#  You may distribute under the terms of either the GNU General Public License
#  or the Artistic License (the same terms as Perl itself)
#  (C) Paul Evans, 2010-2012 -- leonerd@leonerd.org.uk

package overload::substr;

use strict;
use warnings;

use Carp;

our $VERSION = '0.03';

require XSLoader;
XSLoader::load(__PACKAGE__, $VERSION );

=head1 NAME

C<overload::substr> - overload Perl's C<substr()> function


 package My::Stringlike::Object;

 use overload::substr;

 sub _substr
    my $self = shift;
    if( @_ > 2 ) {
       $self->replace_substr( @_ );
    else {
       return $self->get_substr( @_ );



This module allows an object class to overload the C<substr> core function,
which Perl's C<overload> pragma does not allow by itself.

It is invoked similarly to the C<overload> pragma, being passed a single named
argument which should be a code reference or method name to implement the
C<substr> function.

 use overload::substr substr => \&SUBSTR;

 use overload::substr substr => "SUBSTR";

The referred method will be invoked as per core's C<substr>; namely, it will
take the string to be operated on (which will be an object in this case), an
offset, optionally a length, and optionally a replacement.

 $str->SUBSTR( $offset );
 $str->SUBSTR( $offset, $length );
 $str->SUBSTR( $offset, $length, $replacement );

In each case, whatever it returns will be the return value of the C<substr>
function that invoked it.

If the C<substr> argument is not provided, it defaults to a method called

It is not required that the return value be a plain string; any Perl value may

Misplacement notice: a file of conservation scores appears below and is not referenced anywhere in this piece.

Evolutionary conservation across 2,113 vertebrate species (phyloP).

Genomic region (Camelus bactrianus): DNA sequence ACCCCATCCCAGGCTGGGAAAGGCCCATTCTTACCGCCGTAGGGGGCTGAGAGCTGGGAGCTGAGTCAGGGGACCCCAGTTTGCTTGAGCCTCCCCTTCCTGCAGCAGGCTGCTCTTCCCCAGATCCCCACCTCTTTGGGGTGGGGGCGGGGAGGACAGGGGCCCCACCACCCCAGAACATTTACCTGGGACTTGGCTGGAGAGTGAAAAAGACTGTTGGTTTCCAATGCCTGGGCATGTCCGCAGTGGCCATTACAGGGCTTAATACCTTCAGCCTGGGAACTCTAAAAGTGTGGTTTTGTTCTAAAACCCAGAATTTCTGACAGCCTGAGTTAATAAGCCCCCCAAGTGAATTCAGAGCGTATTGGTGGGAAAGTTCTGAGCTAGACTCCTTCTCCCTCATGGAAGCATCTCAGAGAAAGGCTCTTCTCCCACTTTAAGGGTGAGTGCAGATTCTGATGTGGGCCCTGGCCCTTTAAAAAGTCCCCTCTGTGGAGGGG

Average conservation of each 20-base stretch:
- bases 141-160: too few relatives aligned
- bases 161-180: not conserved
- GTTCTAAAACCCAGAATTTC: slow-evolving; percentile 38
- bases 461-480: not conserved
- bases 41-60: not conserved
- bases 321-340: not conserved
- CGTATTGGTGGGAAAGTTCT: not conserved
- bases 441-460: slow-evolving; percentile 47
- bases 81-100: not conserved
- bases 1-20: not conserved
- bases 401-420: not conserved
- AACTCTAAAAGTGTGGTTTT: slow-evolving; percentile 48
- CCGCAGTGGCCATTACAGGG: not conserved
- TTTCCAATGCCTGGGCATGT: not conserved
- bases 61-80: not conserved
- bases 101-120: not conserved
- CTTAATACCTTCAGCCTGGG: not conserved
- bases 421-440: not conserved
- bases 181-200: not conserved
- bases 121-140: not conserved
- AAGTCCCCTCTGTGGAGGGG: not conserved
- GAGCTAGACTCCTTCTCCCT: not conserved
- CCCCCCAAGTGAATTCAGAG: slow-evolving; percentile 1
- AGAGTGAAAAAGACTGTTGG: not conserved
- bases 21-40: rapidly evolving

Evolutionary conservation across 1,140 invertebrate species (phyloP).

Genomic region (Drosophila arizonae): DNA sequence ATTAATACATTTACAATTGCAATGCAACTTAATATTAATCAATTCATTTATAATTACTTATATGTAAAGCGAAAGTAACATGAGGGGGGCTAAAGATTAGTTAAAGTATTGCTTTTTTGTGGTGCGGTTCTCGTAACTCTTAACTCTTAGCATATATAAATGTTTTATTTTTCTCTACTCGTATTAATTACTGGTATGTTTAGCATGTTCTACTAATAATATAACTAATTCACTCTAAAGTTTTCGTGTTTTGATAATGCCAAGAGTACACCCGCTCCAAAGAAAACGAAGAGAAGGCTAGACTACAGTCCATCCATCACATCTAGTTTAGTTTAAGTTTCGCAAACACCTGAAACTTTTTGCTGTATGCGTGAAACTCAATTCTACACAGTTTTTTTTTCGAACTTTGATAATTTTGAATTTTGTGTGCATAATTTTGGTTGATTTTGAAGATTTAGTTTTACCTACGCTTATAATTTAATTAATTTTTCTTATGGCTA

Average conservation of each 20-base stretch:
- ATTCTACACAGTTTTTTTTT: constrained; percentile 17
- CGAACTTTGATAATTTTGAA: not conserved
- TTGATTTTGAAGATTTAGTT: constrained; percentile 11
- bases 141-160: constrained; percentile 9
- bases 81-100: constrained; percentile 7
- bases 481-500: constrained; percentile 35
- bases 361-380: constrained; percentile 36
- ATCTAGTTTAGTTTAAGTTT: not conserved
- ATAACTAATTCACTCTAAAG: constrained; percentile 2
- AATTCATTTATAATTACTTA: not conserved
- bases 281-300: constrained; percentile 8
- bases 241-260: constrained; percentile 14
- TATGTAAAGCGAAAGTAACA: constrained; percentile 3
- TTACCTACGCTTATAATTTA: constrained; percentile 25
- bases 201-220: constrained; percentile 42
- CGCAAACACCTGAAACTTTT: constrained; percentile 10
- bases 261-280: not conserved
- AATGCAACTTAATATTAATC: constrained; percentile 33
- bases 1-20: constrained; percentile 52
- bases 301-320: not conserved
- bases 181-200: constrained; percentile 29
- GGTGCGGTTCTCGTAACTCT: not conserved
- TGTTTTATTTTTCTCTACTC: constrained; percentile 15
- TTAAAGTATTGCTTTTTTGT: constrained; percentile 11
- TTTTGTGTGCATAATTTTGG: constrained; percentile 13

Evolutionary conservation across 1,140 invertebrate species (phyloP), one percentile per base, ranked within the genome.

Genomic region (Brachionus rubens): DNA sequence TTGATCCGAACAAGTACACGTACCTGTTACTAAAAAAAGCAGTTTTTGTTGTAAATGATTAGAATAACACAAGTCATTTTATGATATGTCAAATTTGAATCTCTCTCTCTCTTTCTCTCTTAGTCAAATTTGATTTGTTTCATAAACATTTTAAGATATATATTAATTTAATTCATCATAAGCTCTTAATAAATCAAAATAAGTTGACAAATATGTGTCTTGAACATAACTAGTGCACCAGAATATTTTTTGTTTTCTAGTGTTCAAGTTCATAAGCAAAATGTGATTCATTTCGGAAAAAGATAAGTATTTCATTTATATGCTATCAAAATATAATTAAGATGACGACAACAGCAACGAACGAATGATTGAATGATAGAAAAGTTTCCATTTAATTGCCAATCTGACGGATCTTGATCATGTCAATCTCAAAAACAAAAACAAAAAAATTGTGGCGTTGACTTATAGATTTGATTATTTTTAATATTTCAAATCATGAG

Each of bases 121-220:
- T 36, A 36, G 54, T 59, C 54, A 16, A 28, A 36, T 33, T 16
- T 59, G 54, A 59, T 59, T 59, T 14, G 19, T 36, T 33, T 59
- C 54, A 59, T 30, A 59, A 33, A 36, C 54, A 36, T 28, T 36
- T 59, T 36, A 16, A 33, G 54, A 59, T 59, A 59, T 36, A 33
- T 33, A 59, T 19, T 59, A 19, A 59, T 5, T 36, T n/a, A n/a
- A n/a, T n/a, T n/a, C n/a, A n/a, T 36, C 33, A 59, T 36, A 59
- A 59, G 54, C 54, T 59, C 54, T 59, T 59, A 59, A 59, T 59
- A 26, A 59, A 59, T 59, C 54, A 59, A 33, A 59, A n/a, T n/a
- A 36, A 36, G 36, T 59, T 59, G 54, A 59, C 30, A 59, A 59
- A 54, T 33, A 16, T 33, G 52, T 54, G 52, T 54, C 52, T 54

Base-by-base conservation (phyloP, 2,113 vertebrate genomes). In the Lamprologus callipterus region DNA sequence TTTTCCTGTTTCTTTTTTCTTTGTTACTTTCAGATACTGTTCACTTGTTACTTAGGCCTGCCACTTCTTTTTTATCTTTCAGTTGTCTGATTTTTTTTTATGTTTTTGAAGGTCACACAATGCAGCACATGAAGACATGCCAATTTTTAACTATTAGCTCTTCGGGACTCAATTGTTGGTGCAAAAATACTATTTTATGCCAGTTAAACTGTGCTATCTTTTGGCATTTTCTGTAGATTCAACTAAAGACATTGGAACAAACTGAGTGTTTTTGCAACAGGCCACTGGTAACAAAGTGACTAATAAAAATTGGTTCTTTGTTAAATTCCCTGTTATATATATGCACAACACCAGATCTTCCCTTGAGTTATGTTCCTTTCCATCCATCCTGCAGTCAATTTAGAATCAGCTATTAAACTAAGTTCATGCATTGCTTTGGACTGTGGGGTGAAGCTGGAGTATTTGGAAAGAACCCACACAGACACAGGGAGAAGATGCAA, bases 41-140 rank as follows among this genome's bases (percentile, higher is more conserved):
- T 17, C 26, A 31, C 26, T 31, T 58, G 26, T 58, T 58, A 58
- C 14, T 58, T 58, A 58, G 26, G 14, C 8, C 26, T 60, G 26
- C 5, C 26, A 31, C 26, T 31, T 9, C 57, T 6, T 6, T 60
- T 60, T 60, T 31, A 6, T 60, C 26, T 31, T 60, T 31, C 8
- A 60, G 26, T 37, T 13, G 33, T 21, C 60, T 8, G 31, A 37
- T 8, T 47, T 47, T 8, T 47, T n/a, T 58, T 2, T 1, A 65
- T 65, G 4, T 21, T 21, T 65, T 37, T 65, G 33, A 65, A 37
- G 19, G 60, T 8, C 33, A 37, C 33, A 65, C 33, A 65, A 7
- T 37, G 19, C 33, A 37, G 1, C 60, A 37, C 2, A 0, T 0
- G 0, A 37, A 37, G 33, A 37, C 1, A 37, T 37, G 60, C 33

be returned unmodified from the C<substr> method, or passed in as the value of
the replacement. This allows objects to behave in whatever way is deemed most


sub import
   my $class = shift;
   my %args = @_;

   my $package = caller;

   my $substr = delete $args{substr};
   defined $substr or $substr = "_substr";

   keys %args and
      croak "Unrecognised extra keys to $class: " . join( ", ", sort keys %args );

   no strict 'refs';

   unless( ref $substr ) {
      $substr = \&{$package."::$substr"};

   # This somewhat steps on overload.pm 's toes
   *{$package."::(substr"} = $substr;

=head1 TODO

=over 8

=item *

More testing - edge cases, especially in LVALUE logic.

=item *

Test for memory leaks, especially in LVALUE logic.

=item *

Look into / implement fixup of substr() ops compiled before module is loaded

=item *

Consider if implementations of split(), and C<m//> and C<s///> regexps should
be done that also uses the overloaded substr() method.



With thanks to Matt S Trout <mst@shadowcat.co.uk> for suggesting the
possibility, and Joshua ben Jore <jjore@cpan.org> for the inspiration by way
of L<UNIVERSAL::ref>.

=head1 AUTHOR

Paul Evans <leonerd@leonerd.org.uk>